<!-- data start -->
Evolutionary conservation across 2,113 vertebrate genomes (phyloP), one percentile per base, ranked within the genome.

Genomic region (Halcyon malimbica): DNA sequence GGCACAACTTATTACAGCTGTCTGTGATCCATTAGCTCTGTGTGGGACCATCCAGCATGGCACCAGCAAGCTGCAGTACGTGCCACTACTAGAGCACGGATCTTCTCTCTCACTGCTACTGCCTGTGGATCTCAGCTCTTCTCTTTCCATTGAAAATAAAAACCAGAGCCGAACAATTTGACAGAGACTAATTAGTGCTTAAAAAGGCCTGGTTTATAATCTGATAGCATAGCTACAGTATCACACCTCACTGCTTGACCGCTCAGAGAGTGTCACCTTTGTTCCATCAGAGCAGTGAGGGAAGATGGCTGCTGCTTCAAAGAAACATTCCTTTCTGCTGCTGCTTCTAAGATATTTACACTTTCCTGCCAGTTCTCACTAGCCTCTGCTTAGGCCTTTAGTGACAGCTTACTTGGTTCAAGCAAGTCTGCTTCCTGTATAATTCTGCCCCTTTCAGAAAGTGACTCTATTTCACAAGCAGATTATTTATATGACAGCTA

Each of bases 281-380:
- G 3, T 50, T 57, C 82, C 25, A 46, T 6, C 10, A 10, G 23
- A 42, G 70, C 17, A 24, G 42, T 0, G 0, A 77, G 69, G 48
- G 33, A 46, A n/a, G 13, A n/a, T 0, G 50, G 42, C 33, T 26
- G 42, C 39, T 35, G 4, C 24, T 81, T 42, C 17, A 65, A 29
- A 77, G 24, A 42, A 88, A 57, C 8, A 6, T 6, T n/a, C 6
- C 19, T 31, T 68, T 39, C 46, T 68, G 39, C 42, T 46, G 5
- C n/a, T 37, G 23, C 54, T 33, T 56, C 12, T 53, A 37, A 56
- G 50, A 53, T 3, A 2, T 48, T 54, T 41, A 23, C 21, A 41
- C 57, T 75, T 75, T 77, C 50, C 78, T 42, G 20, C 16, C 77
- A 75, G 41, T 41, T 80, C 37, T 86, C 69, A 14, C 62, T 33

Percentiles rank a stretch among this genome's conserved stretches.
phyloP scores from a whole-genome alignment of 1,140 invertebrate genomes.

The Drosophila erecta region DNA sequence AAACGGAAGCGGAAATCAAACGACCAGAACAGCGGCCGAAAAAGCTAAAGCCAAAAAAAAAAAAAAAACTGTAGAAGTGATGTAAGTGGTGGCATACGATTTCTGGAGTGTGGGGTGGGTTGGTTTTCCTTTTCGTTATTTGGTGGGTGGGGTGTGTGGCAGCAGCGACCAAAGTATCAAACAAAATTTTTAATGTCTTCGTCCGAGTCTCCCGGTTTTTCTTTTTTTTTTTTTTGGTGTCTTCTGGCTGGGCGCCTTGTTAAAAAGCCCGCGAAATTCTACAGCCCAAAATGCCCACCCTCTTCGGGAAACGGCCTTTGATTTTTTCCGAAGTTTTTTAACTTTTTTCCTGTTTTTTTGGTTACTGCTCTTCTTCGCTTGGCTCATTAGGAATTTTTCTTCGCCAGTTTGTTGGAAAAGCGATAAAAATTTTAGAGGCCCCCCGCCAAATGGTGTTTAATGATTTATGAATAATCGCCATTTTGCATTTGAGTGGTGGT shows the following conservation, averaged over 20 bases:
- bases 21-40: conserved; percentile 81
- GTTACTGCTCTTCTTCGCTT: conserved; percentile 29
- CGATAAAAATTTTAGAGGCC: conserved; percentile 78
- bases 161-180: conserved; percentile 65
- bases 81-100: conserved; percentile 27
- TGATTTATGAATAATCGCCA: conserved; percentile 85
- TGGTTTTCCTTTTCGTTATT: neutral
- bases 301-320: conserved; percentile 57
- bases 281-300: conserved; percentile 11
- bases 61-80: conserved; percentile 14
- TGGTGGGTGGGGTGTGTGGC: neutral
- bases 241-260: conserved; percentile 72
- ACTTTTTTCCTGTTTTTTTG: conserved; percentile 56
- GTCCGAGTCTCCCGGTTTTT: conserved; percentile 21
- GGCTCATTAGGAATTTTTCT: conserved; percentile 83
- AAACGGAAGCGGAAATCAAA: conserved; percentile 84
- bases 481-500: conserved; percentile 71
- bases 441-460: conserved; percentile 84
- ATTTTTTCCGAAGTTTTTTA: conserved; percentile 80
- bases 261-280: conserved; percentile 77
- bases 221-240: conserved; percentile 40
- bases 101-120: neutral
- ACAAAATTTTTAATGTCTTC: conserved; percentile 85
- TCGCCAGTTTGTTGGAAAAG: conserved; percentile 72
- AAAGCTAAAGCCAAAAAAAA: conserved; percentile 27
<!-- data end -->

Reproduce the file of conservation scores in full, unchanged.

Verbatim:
Evolutionary conservation across 2,113 vertebrate genomes (phyloP), one percentile per base, ranked within the genome.

Genomic region (Halcyon malimbica): DNA sequence GGCACAACTTATTACAGCTGTCTGTGATCCATTAGCTCTGTGTGGGACCATCCAGCATGGCACCAGCAAGCTGCAGTACGTGCCACTACTAGAGCACGGATCTTCTCTCTCACTGCTACTGCCTGTGGATCTCAGCTCTTCTCTTTCCATTGAAAATAAAAACCAGAGCCGAACAATTTGACAGAGACTAATTAGTGCTTAAAAAGGCCTGGTTTATAATCTGATAGCATAGCTACAGTATCACACCTCACTGCTTGACCGCTCAGAGAGTGTCACCTTTGTTCCATCAGAGCAGTGAGGGAAGATGGCTGCTGCTTCAAAGAAACATTCCTTTCTGCTGCTGCTTCTAAGATATTTACACTTTCCTGCCAGTTCTCACTAGCCTCTGCTTAGGCCTTTAGTGACAGCTTACTTGGTTCAAGCAAGTCTGCTTCCTGTATAATTCTGCCCCTTTCAGAAAGTGACTCTATTTCACAAGCAGATTATTTATATGACAGCTA

Each of bases 281-380:
- G 3, T 50, T 57, C 82, C 25, A 46, T 6, C 10, A 10, G 23
- A 42, G 70, C 17, A 24, G 42, T 0, G 0, A 77, G 69, G 48
- G 33, A 46, A n/a, G 13, A n/a, T 0, G 50, G 42, C 33, T 26
- G 42, C 39, T 35, G 4, C 24, T 81, T 42, C 17, A 65, A 29
- A 77, G 24, A 42, A 88, A 57, C 8, A 6, T 6, T n/a, C 6
- C 19, T 31, T 68, T 39, C 46, T 68, G 39, C 42, T 46, G 5
- C n/a, T 37, G 23, C 54, T 33, T 56, C 12, T 53, A 37, A 56
- G 50, A 53, T 3, A 2, T 48, T 54, T 41, A 23, C 21, A 41
- C 57, T 75, T 75, T 77, C 50, C 78, T 42, G 20, C 16, C 77
- A 75, G 41, T 41, T 80, C 37, T 86, C 69, A 14, C 62, T 33

Percentiles rank a stretch among this genome's conserved stretches.
phyloP scores from a whole-genome alignment of 1,140 invertebrate genomes.

The Drosophila erecta region DNA sequence AAACGGAAGCGGAAATCAAACGACCAGAACAGCGGCCGAAAAAGCTAAAGCCAAAAAAAAAAAAAAAACTGTAGAAGTGATGTAAGTGGTGGCATACGATTTCTGGAGTGTGGGGTGGGTTGGTTTTCCTTTTCGTTATTTGGTGGGTGGGGTGTGTGGCAGCAGCGACCAAAGTATCAAACAAAATTTTTAATGTCTTCGTCCGAGTCTCCCGGTTTTTCTTTTTTTTTTTTTTGGTGTCTTCTGGCTGGGCGCCTTGTTAAAAAGCCCGCGAAATTCTACAGCCCAAAATGCCCACCCTCTTCGGGAAACGGCCTTTGATTTTTTCCGAAGTTTTTTAACTTTTTTCCTGTTTTTTTGGTTACTGCTCTTCTTCGCTTGGCTCATTAGGAATTTTTCTTCGCCAGTTTGTTGGAAAAGCGATAAAAATTTTAGAGGCCCCCCGCCAAATGGTGTTTAATGATTTATGAATAATCGCCATTTTGCATTTGAGTGGTGGT shows the following conservation, averaged over 20 bases:
- bases 21-40: conserved; percentile 81
- GTTACTGCTCTTCTTCGCTT: conserved; percentile 29
- CGATAAAAATTTTAGAGGCC: conserved; percentile 78
- bases 161-180: conserved; percentile 65
- bases 81-100: conserved; percentile 27
- TGATTTATGAATAATCGCCA: conserved; percentile 85
- TGGTTTTCCTTTTCGTTATT: neutral
- bases 301-320: conserved; percentile 57
- bases 281-300: conserved; percentile 11
- bases 61-80: conserved; percentile 14
- TGGTGGGTGGGGTGTGTGGC: neutral
- bases 241-260: conserved; percentile 72
- ACTTTTTTCCTGTTTTTTTG: conserved; percentile 56
- GTCCGAGTCTCCCGGTTTTT: conserved; percentile 21
- GGCTCATTAGGAATTTTTCT: conserved; percentile 83
- AAACGGAAGCGGAAATCAAA: conserved; percentile 84
- bases 481-500: conserved; percentile 71
- bases 441-460: conserved; percentile 84
- ATTTTTTCCGAAGTTTTTTA: conserved; percentile 80
- bases 261-280: conserved; percentile 77
- bases 221-240: conserved; percentile 40
- bases 101-120: neutral
- ACAAAATTTTTAATGTCTTC: conserved; percentile 85
- TCGCCAGTTTGTTGGAAAAG: conserved; percentile 72
- AAAGCTAAAGCCAAAAAAAA: conserved; percentile 27